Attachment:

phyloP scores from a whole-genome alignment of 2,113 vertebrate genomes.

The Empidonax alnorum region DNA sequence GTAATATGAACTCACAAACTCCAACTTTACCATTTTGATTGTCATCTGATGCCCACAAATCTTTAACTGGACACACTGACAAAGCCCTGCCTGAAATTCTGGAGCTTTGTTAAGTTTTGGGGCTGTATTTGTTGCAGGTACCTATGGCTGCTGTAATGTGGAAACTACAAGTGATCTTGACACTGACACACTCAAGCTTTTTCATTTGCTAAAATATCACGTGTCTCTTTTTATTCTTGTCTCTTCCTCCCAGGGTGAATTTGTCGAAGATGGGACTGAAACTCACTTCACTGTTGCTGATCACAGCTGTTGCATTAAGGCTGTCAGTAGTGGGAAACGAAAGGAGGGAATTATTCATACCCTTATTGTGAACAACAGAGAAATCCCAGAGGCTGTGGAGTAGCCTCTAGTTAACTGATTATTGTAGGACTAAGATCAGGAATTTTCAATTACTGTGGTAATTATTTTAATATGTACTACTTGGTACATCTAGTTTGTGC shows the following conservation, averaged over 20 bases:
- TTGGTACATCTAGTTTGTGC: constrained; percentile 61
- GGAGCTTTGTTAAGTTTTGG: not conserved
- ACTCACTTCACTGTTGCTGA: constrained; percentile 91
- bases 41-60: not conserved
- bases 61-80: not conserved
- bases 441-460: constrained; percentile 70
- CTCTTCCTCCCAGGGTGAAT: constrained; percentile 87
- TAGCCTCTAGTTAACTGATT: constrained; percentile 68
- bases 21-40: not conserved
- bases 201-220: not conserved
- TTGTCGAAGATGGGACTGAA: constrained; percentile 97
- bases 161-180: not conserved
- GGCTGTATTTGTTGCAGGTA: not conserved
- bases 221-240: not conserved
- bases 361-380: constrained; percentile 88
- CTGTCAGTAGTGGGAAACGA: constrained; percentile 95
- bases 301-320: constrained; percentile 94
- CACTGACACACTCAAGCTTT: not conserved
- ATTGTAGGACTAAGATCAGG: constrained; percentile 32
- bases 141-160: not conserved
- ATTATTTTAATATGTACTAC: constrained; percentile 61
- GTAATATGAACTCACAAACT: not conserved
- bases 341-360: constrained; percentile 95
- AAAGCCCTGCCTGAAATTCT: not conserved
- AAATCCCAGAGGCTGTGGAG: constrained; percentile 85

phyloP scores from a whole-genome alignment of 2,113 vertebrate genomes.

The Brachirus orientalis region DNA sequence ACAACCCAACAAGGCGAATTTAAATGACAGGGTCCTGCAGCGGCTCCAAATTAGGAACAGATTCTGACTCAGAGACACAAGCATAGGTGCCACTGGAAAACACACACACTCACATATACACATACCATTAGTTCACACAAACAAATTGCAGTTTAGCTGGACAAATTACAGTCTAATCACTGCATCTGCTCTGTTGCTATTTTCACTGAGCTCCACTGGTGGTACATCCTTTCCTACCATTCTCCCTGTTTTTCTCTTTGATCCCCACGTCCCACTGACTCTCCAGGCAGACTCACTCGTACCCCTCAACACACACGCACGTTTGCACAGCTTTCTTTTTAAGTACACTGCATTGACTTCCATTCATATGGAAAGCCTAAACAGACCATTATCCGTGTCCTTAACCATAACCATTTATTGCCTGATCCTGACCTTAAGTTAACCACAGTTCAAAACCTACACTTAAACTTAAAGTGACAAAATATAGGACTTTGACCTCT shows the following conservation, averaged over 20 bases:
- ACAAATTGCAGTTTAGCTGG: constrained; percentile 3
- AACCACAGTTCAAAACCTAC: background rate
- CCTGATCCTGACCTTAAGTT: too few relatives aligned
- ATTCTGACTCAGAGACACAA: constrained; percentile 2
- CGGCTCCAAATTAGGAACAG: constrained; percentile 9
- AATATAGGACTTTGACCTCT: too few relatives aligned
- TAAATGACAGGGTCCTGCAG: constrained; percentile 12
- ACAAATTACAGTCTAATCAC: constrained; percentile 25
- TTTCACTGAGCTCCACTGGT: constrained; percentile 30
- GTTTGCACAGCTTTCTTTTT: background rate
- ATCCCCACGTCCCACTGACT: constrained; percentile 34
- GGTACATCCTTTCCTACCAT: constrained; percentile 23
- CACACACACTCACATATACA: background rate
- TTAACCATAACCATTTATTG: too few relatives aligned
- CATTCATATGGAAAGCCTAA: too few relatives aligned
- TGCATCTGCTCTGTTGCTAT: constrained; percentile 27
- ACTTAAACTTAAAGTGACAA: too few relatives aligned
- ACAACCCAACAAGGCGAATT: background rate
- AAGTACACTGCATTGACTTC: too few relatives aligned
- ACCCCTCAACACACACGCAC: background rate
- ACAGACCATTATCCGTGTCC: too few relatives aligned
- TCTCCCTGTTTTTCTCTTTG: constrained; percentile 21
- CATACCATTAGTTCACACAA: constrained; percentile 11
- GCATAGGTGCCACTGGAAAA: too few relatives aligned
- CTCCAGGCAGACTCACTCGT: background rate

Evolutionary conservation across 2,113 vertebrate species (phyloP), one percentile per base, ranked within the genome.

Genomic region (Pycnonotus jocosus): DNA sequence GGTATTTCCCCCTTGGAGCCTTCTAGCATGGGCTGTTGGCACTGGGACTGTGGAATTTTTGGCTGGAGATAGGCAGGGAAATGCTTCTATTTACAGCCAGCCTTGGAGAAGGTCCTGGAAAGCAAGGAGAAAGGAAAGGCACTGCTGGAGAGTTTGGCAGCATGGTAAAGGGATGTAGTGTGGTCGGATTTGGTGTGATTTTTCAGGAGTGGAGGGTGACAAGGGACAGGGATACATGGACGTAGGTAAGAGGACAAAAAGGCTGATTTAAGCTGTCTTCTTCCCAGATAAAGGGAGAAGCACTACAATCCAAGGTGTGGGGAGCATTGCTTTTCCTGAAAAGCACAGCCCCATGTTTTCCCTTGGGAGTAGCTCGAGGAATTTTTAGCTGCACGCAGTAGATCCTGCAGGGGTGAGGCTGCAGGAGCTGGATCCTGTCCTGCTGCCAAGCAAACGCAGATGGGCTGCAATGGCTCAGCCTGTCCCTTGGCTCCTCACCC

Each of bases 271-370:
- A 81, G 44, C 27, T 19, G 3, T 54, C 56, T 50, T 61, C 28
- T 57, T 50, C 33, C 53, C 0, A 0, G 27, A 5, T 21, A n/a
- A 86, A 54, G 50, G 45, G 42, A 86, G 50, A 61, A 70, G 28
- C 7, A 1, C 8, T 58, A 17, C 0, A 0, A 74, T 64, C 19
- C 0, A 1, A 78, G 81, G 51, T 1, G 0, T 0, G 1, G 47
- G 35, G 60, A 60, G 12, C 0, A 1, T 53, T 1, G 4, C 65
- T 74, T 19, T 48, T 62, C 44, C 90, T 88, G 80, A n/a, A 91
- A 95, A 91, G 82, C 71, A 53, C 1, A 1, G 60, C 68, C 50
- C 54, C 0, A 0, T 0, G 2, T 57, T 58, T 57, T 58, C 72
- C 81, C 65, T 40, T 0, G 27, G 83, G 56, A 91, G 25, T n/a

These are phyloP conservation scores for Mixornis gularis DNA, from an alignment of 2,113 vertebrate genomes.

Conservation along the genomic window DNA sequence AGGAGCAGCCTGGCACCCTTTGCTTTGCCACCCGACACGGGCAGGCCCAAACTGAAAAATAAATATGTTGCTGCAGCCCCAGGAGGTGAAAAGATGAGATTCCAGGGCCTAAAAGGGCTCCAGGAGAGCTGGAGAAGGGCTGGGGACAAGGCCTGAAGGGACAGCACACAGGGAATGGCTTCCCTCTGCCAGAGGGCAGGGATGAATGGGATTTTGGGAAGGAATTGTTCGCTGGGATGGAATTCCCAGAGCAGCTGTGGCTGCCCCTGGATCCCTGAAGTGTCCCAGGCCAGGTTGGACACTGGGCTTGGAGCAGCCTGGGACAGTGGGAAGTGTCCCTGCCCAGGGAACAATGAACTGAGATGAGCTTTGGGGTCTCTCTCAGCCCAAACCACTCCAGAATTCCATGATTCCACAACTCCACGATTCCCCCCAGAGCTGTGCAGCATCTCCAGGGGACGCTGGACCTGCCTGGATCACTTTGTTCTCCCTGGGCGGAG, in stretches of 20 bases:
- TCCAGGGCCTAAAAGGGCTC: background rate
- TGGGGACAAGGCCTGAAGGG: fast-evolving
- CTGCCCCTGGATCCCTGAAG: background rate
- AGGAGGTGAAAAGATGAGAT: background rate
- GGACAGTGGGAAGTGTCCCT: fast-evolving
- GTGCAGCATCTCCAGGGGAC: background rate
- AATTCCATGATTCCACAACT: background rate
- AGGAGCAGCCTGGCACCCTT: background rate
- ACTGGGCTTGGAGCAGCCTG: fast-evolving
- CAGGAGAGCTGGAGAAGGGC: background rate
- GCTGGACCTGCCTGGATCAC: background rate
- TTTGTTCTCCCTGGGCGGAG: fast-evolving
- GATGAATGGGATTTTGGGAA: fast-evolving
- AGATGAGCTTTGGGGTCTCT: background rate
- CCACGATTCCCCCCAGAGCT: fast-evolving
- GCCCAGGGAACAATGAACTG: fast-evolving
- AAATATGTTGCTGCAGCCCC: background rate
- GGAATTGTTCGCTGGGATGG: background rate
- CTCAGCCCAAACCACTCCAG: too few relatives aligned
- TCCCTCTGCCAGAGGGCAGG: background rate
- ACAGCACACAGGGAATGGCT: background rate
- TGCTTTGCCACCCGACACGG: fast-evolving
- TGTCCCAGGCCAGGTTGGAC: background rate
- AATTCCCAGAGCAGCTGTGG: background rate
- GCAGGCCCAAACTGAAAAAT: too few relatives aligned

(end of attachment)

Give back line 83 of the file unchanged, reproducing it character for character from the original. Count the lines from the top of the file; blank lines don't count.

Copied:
- AGATGAGCTTTGGGGTCTCT: background rate